“This government is obsessed with hugging koalas. We’ve had A$400,000 which included [foreign minister] Julie Bishop paying A$133,000 to fly four koalas to Singapore Zoo,” opposition minister Pat Conroy said outside parliament.
“She spent, I think it was A$130,000, taking diplomats to Western Australia where they hugged wombats for a change — so at least they changed up the marsupial.”
It was not immediately clear how the figures were reached.
Australia’s marsupials, including koalas and kangaroos, are mammals that mostly carry their young in a pouch and are a major tourist draw for the country.
The report also flagged the cost of koala hire during the 2014 G20 summit in Brisbane, in which then Australian prime minister Tony Abbott famously threatened to “shirt-front” Russian premier Vladimir Putin. Shirt-fronting is a term for a crude tackle in Aussie Rules.
“Tony Abbott ... was talking about shirt-fronting Vladimir Putin, but in the end, he spent A$24,000 on letting him hug a koala.”
Mr Abbott was ousted as prime minister by Malcolm Turnbull last September.
Australian’s Department of Foreign Affairs and Trade did not immediately respond to a request for comment.
Fishermen like to tell stories, but Nick Haworth will have a whopper of a tale.
The California man’s beloved dog, Luna, has returned more than a month after she fell overboard in the Pacific Ocean and was presumed drowned.
The one-year-old German shepherd was spotted on Tuesday on San Clemente Island, a Navy-owned training base 110km off San Diego.
The blue-eyed pup disappeared on February 10 as Mr Haworth, a commercial fisherman from San Diego, worked on a boat more than 3km from the island.
“They were pulling in their [lobster] traps, and one minute Luna was there, and the next minute she was gone,” said Sandy DeMunnik, spokeswoman for Naval Base Coronado. “They looked everywhere for her. They couldn’t see her. The water was dark, she’s dark.”
Mr Haworth notified Navy personnel.
“He insisted that he was 90% sure that she made it to shore because she was such a strong swimmer,” said Ms DeMunnik.
Mr Haworth searched the waters for about two days and Navy staff searched the island for about a week but found no sign of Luna.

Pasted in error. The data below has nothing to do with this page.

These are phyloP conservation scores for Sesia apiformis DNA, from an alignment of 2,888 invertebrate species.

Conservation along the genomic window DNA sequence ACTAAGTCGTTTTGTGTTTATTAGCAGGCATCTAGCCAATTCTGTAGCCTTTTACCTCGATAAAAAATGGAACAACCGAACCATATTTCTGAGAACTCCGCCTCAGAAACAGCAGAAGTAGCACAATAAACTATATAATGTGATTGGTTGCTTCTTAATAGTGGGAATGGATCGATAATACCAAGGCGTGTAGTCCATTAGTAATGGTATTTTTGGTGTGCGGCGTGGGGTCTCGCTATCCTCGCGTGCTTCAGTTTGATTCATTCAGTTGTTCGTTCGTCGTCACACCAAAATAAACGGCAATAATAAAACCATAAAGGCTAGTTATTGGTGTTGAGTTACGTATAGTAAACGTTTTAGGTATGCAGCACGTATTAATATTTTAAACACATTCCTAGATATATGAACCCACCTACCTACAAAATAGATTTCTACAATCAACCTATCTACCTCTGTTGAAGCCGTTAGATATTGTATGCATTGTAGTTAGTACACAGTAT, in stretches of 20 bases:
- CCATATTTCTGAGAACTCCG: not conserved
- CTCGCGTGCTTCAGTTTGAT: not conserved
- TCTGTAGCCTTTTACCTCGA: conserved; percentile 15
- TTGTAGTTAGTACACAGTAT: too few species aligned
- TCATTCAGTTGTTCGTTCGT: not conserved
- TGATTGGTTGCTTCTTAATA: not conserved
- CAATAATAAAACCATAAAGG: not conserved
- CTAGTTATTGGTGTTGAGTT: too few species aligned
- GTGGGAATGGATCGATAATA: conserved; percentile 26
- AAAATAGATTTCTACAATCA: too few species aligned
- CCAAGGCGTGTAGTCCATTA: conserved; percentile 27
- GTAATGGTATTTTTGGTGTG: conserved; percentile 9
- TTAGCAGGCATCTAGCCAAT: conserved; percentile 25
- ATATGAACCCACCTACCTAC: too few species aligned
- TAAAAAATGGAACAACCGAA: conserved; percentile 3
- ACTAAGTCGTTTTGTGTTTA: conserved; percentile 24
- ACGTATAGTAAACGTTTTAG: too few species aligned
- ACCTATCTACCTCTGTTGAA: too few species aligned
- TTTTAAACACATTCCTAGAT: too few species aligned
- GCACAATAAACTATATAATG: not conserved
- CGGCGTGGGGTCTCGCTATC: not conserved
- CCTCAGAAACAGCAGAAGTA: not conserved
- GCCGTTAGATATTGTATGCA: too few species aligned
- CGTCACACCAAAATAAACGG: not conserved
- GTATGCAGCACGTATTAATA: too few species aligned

She was presumed lost at sea until Tuesday morning, when staff arriving for work at the island’s Naval Auxiliary Landing Field spotted something unusual — a dog sitting by the side of the road. Domestic animals aren’t allowed on the island for environmental reasons.
It was Luna.
“She was just sitting there wagging her tail,” Ms DeMunnik said. The staff called to Luna, and she came over.
A biologist then examined the dog and found her a little thin but otherwise healthy.
“It looks like she was surviving on rodents and dead fish that had washed up,” said Ms DeMunnik.
The biologist called Mr Haworth, who was out of state working in the middle of a lake. “He was overwhelmed. He was so happy and grateful,” Ms DeMunnik said.
A veterinarian helped save the life of an ailing New Mexico dog after discovering the source of the pup’s pain — a 15cm long, 5cm wide stuffed polar bear.
Santa Fe Animal Humane officials told KRQE-TV in Albuquerque that the bear was discovered in the dog’s stomach during surgery.
A veterinarian said the dog named Honey had been sick for about a week and would have likely died within two days. The dog is now expected to survive.
A court has upheld the prison sentence of a former Romanian lawmaker known as “the chicken baron” who was convicted of bribing voters with 60 tons of packaged, ready-to-fry meat.
The top court of appeal rejected the appeal of Florin Popescu, who went on trial in 2014, a court official said.
Popescu bought 60 tons of chicken for 485,000 lei (€108,000) for his campaign for another term as local council chairman in June 2012 elections. He protested he had not even eaten “a chicken wing”.
Popescu later won a Parliament seat, but resigned on March 2. Romanian politicians reputedly have previously handed out oil and flour to voters in rural areas.
State police say a 78-year-old nun was caught shoplifting $23 worth of coffee, snacks, and toiletries from a Pennsylvania store.
Troopers say Sister Agnes Pennino was seen taking the items from the Surplus Outlet near Berwick on Monday.
WNEP-TV reports police determined the woman captured on surveillance video was the nun who lived about 30km away at a convent in Danville.
The nun will likely face a fine if she’s convicted.